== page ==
Q: Your mission during last year's debate was to have personal conversations with nearly every senator about your Healthy Americans Act, which did not become law. What is your strategy for getting your new legislation into law?
A: My goal with Sen. Brown was to get it in so it started to percolate with the states and with the governors early on. What drives this is Republican governors, who are going to say, 'You know, we're not going to get repeal, we'd like to get out from under the individual mandate, and we hear there's something back there that might give me a shot at doing it.' The Vermont governor has already come on out and said, 'I want to have a single payer system.' [Oregon Gov.-elect John] Kitzhaber has already talked to [Health and Human Services Secretary] Kathleen Sebelius about his interest in some sort of waiver. Some [state officials] want to go earlier. What I'm talking about with Scott Brown kicks in in 2014. My governor probably wants a waiver in the next 15 minutes. I think you're going to see early next year a significant amount of action at the state level with state legislators and governors.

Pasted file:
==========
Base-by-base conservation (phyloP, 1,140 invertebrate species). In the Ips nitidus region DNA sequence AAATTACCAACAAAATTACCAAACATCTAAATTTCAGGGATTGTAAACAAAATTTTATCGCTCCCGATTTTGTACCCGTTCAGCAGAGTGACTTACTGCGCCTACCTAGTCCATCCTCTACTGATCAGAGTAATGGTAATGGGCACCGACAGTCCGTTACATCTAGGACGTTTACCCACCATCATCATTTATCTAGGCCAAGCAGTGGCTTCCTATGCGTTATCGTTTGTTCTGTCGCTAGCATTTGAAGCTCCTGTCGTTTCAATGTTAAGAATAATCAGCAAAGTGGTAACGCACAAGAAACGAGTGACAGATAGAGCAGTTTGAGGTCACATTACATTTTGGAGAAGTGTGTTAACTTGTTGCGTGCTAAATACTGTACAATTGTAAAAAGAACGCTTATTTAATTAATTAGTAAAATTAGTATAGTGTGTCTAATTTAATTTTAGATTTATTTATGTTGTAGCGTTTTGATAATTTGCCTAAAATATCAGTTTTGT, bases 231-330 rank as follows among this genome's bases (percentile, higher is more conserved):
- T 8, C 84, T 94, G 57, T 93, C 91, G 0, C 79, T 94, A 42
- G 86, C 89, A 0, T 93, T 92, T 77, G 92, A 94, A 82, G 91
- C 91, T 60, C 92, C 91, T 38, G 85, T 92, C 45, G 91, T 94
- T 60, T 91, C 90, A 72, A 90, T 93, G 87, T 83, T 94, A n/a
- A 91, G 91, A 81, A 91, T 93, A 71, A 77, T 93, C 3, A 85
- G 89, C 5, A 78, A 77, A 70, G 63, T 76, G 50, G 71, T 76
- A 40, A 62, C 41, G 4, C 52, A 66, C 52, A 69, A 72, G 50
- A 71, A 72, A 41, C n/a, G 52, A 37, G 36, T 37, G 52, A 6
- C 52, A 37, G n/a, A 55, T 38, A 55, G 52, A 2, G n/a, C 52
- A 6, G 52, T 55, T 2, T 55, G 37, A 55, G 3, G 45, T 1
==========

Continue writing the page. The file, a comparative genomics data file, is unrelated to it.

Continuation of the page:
Q: How can states get waivers to bypass the federal requirement that most people purchase insurance when states cannot guarantee ahead of time that they can meet the federal conditions? What happens if the state approach fails to cover as many people, for example?
A: [Sebelius] gets the last word. She has the authority to pull it. When you're doing waivers and innovative work, you can say for certain that things always end up a little different than anticipated, but we tried to strike a balance between federal authority and state authority. You give the secretary the authority to have the last word. Then you have the review provisions, so if you're not meeting your federal obligations, they can pull it at any point. It's a pretty good balance, recognizing it's a bit of an inexact science.